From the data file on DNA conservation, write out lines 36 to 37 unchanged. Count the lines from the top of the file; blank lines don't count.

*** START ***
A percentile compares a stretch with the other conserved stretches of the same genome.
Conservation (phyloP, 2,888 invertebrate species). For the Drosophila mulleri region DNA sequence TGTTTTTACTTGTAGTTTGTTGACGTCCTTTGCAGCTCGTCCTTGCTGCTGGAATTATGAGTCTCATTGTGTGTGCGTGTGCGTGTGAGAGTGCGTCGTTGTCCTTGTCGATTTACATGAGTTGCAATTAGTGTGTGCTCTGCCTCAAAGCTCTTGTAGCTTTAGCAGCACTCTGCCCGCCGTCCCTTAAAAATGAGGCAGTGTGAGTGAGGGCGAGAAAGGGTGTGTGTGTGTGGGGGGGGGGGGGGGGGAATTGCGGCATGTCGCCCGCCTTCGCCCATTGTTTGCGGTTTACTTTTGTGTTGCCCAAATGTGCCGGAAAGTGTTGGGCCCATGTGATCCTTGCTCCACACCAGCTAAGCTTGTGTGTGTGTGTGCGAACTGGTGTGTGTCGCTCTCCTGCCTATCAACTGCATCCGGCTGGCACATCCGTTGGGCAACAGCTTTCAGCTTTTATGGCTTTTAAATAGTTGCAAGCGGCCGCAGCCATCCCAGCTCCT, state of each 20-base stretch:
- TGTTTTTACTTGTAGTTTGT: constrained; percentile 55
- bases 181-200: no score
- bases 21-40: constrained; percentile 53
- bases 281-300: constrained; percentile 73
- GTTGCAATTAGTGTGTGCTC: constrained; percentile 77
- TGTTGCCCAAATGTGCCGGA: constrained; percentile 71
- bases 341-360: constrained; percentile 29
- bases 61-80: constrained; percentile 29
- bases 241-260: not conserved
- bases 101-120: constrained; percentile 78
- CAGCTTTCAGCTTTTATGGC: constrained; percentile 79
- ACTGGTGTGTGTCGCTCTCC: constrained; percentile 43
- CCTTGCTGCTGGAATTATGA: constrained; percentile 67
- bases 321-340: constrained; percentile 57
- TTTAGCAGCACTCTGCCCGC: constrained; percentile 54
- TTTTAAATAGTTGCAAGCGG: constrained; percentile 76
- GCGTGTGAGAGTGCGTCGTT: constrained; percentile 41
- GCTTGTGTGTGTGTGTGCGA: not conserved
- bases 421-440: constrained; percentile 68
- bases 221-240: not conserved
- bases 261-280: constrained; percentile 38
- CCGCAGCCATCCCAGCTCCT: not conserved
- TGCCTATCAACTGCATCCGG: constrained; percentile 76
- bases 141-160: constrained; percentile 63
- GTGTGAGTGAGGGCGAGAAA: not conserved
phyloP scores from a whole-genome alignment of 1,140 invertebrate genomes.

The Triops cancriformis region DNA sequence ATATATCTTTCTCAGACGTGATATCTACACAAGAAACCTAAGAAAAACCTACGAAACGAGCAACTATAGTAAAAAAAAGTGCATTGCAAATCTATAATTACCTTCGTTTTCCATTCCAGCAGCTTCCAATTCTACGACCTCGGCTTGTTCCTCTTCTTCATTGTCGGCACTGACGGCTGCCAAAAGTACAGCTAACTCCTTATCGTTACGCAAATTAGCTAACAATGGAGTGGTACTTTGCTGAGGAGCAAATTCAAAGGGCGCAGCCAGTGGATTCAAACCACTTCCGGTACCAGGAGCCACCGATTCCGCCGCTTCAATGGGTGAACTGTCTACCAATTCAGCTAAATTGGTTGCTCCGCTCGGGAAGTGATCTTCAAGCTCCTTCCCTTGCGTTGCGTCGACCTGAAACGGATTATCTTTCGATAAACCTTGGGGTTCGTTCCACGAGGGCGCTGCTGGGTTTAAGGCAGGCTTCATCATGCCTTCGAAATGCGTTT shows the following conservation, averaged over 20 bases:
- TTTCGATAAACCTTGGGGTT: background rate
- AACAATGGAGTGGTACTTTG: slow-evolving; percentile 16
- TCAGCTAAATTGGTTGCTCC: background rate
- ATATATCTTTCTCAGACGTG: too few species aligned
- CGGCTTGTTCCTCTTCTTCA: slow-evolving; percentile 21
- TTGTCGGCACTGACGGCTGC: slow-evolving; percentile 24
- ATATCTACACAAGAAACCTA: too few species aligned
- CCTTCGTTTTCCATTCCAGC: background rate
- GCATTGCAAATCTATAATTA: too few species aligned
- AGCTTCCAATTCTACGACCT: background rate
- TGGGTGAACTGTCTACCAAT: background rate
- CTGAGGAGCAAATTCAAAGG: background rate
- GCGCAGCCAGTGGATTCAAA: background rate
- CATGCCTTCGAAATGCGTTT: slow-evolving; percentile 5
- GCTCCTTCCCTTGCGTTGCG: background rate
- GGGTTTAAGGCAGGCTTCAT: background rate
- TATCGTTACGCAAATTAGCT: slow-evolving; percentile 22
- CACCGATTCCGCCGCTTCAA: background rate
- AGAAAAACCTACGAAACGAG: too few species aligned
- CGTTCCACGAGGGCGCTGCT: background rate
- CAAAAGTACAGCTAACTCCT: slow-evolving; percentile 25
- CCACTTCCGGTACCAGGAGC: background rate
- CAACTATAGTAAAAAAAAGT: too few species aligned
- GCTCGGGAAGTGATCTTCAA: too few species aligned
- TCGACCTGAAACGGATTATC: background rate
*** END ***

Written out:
- ATATCTACACAAGAAACCTA: too few species aligned
- CCTTCGTTTTCCATTCCAGC: background rate